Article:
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The Statue of Liberty

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California State University, Dominguez Hills
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Created: April 16, 2001
Latest update: August 31, 2001

And the Power of Denial in Dominance

The Statue of Liberty as an Black Woman

Trying out a new imaginary, inspired by Marvin Berlowitz' post on PEC. jeanne
Link here for a file or a print you can redo on your own.

Review Essay by Jeanne Curran and Susan R. Takata
Copyright: Jeanne Curran and Susan R. Takata, and Individual Contributors, April 2001.
"Fair Use" encouraged.

I would like you to check out the 50 worst books of the 20th Century. Bernal's book, Black Athena, is among them, according to this rightist perspective list. (Scroll down about an inch and a quarter to find the comment. And review Tim Wise's articles on White Denial and the School Shootings, and the Trouble with Tolerance.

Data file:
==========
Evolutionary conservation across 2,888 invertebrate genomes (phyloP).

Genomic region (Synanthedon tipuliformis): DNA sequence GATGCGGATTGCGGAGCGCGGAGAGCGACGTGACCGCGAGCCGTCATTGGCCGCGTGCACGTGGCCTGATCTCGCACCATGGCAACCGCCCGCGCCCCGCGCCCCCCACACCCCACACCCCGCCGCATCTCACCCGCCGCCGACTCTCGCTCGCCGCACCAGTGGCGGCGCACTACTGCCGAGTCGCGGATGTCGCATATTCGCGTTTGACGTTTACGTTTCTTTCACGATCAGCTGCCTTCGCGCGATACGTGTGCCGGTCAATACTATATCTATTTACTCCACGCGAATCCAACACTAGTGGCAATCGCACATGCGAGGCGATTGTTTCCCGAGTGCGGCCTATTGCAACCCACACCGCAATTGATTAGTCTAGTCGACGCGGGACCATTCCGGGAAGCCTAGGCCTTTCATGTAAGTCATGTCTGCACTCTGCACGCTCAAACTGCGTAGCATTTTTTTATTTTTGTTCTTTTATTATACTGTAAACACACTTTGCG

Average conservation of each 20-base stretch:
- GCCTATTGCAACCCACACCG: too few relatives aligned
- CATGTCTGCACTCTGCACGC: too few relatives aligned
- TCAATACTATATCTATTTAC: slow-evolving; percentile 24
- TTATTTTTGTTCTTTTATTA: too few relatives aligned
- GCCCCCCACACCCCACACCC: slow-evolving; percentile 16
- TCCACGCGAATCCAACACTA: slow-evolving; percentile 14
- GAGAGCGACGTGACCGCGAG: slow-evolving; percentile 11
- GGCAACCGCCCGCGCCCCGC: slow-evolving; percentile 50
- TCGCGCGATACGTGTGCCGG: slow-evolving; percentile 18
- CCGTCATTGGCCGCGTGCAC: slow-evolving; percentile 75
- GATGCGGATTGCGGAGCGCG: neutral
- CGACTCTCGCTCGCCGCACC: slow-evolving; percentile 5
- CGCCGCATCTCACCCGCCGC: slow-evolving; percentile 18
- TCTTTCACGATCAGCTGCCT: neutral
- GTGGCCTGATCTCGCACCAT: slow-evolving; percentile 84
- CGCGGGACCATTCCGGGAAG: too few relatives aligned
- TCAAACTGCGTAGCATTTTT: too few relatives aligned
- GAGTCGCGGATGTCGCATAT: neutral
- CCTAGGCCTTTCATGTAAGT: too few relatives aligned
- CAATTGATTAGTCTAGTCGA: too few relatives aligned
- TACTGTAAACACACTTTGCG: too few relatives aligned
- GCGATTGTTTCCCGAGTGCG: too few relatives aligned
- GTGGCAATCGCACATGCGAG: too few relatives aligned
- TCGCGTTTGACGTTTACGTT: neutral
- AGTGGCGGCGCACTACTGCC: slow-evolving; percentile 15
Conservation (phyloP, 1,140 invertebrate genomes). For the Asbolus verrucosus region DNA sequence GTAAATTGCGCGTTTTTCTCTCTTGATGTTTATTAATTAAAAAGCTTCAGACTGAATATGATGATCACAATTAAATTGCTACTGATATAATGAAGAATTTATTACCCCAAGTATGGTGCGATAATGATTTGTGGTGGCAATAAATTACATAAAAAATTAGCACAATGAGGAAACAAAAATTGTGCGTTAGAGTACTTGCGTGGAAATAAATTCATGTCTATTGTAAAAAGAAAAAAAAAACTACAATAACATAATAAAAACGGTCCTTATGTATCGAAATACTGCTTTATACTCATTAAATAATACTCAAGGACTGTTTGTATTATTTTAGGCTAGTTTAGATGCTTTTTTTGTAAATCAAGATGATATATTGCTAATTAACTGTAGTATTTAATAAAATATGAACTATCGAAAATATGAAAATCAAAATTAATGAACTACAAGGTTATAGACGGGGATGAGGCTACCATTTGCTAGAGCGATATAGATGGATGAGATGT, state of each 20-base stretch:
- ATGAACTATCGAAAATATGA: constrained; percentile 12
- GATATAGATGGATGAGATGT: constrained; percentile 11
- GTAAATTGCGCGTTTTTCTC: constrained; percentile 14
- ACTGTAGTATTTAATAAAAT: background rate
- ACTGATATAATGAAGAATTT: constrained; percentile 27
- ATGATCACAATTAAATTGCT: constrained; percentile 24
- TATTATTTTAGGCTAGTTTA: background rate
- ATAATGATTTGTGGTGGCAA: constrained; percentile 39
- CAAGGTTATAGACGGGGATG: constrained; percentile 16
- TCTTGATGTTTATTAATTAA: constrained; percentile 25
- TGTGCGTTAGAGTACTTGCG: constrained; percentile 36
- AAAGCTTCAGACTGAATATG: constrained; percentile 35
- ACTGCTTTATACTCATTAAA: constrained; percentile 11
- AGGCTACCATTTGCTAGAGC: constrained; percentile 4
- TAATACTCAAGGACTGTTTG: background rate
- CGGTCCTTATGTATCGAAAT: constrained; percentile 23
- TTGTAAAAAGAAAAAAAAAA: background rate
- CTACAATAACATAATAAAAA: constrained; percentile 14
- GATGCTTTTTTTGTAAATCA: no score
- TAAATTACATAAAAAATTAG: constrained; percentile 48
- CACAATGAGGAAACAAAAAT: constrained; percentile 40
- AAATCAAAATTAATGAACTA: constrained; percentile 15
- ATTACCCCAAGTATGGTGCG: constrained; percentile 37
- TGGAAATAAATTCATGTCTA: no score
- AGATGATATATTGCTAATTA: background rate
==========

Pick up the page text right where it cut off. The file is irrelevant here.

On Sunday April 15, Marvin Berlowitz, University of Cincinnati, forwarded this message over the Peace and Education Commission List:

From: Marty Sapp

This is a MUST READ! Good day, It is hard to believe that after my many years of schooling (secondary and post) the following facts about the Statue of Liberty were never taught. Hundreds of thousands if not millions of people including myself have visited the Statue of Liberty over the years but yet I'm unable to find one person who knows the true history behind the Statue amazing.